Miro integrates with popular tools such as Slack, Google Drive, and Microsoft Teams, enhancing its functionality in team environments. These integrations allow for seamless data transfer and communication. Miro also provides an API for custom integrations, extending its capabilities. Additionally, there are various add-ons available to further enhance the platform's functionality.

Miro Pricing

Miro's pricing is competitive with similar task management tools:

  • Free Tier: Basic features for individual users or small teams.
  • Team ($8/user/month, min 2 seats): Advanced collaboration features for small teams.
  • Business ($16/user/month, min 5 seats, billed annually): Comprehensive features for larger teams.
  • Enterprise (Pricing upon request): Custom solutions for large organizations. Miro's pricing structure offers options for different needs, balancing features and cost-effectiveness. The free tier is a good entry point, while higher tiers provide more advanced capabilities.

Miro Use Cases

Who Would Be A Good Fit For Miro?

In my assessment, Miro is particularly well-suited for:

  • Creative Industries: Businesses in design, marketing, and software development benefit greatly from Miro's visual collaboration tools. These sectors require robust platforms for brainstorming and project visualization, which Miro provides effectively.
  • Teams Engaged in Remote Work: With its focus on digital collaboration, Miro is ideal for remote teams. Its features enable seamless interaction and planning, essential in today’s increasingly remote work environments.
  • Medium to Large-Sized Businesses: These organizations find Miro's comprehensive set of tools - including infinite canvas, real-time collaboration, and extensive template options - highly advantageous for managing complex projects and diverse teams.

Miro is popular among businesses and teams that require a versatile, visually oriented platform for collaboration and project management, particularly when remote work is involved.

Who Would Be A Bad Fit For Miro?

Conversely, Miro might not be the ideal fit for:

  • Small Businesses or Individuals Seeking Simple Task Management: Those who need straightforward, list-based task management might find Miro's extensive features more than what is required, potentially overwhelming.
  • Industries With Minimal Visual Collaboration Needs: Sectors such as traditional manufacturing, which may not require extensive visual planning or brainstorming, may find Miro's capabilities excessive for their needs.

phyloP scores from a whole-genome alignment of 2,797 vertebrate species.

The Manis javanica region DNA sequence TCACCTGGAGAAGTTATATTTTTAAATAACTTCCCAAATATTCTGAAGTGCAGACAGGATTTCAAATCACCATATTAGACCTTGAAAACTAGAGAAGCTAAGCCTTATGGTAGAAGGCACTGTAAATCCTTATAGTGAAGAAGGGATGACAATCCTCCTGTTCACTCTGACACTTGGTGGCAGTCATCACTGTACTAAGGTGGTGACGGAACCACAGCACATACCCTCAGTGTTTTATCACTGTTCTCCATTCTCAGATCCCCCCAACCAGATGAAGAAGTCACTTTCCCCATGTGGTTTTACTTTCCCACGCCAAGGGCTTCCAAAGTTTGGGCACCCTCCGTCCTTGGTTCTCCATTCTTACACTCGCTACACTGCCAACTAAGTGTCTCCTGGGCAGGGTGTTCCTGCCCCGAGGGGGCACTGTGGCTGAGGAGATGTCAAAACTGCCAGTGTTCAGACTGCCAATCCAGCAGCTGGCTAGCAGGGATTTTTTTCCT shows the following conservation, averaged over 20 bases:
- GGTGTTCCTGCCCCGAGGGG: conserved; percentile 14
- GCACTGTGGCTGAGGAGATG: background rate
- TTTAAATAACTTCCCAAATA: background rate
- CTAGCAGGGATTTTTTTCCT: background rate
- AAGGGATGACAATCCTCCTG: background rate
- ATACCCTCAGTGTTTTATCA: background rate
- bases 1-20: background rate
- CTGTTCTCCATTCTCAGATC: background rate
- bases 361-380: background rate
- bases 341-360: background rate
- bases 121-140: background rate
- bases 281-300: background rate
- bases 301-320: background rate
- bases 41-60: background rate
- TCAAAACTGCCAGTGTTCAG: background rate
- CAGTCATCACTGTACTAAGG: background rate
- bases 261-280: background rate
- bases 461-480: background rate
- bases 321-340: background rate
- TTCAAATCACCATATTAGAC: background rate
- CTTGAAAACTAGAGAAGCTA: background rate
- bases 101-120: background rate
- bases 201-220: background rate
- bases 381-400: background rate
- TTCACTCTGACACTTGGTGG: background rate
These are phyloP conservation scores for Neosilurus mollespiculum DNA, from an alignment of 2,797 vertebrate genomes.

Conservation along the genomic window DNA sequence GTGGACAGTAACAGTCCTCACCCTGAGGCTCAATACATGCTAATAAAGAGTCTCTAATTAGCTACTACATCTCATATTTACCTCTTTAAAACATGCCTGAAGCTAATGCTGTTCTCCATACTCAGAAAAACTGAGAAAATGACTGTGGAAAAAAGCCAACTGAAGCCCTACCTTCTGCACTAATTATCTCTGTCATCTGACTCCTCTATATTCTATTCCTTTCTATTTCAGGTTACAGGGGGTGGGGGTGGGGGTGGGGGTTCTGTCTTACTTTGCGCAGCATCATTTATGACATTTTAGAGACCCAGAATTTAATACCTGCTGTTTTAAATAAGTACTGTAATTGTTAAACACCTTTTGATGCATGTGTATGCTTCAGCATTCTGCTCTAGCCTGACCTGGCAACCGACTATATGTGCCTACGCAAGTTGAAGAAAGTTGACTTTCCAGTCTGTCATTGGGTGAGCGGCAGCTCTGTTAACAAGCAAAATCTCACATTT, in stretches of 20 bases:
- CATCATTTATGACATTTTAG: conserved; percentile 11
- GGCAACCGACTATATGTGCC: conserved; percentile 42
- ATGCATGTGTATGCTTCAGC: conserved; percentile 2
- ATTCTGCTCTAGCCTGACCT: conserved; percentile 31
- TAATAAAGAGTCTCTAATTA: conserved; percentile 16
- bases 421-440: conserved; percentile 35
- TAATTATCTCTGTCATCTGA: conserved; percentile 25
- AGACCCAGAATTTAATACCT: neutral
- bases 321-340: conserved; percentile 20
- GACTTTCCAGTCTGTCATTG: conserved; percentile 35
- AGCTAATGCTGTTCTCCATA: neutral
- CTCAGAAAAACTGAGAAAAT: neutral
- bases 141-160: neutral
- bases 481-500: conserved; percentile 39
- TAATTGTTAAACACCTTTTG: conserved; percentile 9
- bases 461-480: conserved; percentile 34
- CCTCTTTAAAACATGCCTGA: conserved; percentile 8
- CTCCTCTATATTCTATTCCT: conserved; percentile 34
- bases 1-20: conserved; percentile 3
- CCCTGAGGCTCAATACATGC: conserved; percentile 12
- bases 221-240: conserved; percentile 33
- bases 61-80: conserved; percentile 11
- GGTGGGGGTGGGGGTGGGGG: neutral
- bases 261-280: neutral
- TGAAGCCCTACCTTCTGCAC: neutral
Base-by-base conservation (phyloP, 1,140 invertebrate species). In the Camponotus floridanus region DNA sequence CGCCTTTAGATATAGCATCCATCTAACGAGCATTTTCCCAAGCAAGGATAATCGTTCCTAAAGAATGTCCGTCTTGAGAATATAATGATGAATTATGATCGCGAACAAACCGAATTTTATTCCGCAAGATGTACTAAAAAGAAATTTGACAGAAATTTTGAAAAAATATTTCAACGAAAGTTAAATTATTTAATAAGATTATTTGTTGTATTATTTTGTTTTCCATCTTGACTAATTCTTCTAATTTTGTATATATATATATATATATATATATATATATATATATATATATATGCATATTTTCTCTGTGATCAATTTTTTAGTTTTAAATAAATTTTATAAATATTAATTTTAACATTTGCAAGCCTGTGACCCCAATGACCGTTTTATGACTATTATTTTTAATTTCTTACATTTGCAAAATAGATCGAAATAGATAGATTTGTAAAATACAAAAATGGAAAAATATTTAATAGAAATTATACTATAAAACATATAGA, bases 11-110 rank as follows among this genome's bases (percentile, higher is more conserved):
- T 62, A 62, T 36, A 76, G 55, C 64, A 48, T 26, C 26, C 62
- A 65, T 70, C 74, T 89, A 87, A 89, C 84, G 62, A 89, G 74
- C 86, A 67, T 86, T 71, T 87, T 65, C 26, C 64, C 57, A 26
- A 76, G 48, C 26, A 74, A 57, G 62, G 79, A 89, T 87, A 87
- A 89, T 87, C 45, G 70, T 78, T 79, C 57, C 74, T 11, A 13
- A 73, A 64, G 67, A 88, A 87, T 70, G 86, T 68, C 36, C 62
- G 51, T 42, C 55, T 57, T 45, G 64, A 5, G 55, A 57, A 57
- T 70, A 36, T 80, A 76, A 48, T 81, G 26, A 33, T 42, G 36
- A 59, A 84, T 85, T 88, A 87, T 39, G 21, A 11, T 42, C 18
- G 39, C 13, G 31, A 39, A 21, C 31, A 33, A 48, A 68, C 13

• Companies Looking for Specialized Task Management Solutions: Businesses in need of highly specialized project management features, without the necessity for creative brainstorming or visual mapping, might find Miro's focus misaligned with their needs.

Customers prioritizing simplicity, specific task management functionalities, or operating in sectors with minimal requirements for visual collaboration tools are likely to find Miro less suitable for their operations.

Miro FAQs

Here are some answers to frequently asked questions you may have about Miro.

Can Miro be used for remote collaboration?

Yes, Miro is designed to enhance remote collaboration with its interactive digital whiteboard.

Does Miro offer integrations with other tools?

Yes, Miro integrates with many tools like Slack, Asana, and Google Suite.

Is there a mobile app for Miro?

Yes, Miro has a mobile app available on iOS and Android.

Can Miro be used for agile methodologies?

Yes, Miro supports agile methodologies with features like Kanban boards.

Is there a free version of Miro available?

Yes, Miro offers a free plan with basic features.

Can Miro handle large-scale projects?

Yes, Miro’s infinite canvas makes it suitable for large-scale and complex projects.

Does Miro provide customer support?

Miro offers customer support through various channels, including a help center and community forums.

Are there customizable templates in Miro?

Yes, Miro provides a range of customizable templates for different use cases.

Miro Company Overview & History

Miro is a digital collaboration platform that provides an interactive whiteboard for brainstorming, planning, and project management. It is widely used by companies in technology, design, education, and other fields. Miro is a privately held company, owned by its founders and investors. Its headquarters is located in San Francisco, California.

The company has not publicly highlighted notable employees or board members. Miro's mission is to empower teams to collaborate more effectively, regardless of their location. Since its inception, it has achieved significant milestones, including widespread adoption in the tech industry and considerable user growth, making it a prominent player in the field of collaboration tools.

Miro Summary: The Bottom Line

In my view, Miro's uniqueness lies in its expansive digital whiteboard that facilitates visual collaboration and brainstorming, a feature not commonly found in standard task management tools. It offers a visually intuitive platform that enables teams to collaborate in real time, regardless of their location.

Miro's standout features include its infinite canvas, a wide range of templates, and robust integration capabilities, making it particularly good for teams that rely on visual communication and project planning.

Alternatives to Miro

  • Trello: Better for simple, Kanban-style task management.
  • Asana: Ideal for more traditional, list-based project management.
  • Offers a more customizable interface for diverse project tracking needs.


Overall, Miro is a powerful tool for teams that value visual planning and collaboration. It stands out for its unique digital whiteboard, extensive templates, and integration capabilities. While it may not be the ideal choice for those who prefer straightforward task management, its features make it a strong contender for creative teams and businesses.

I encourage readers to share their experiences or thoughts on Miro to help others make informed decisions.

Galen Low
By Galen Low

Galen is a digital project manager with over 10 years of experience shaping and delivering human-centered digital transformation initiatives in government, healthcare, transit, and retail. He is a digital project management nerd, a cultivator of highly collaborative teams, and an impulsive sharer of knowledge. He's also the co-founder of The Digital Project Manager and host of The DPM Podcast.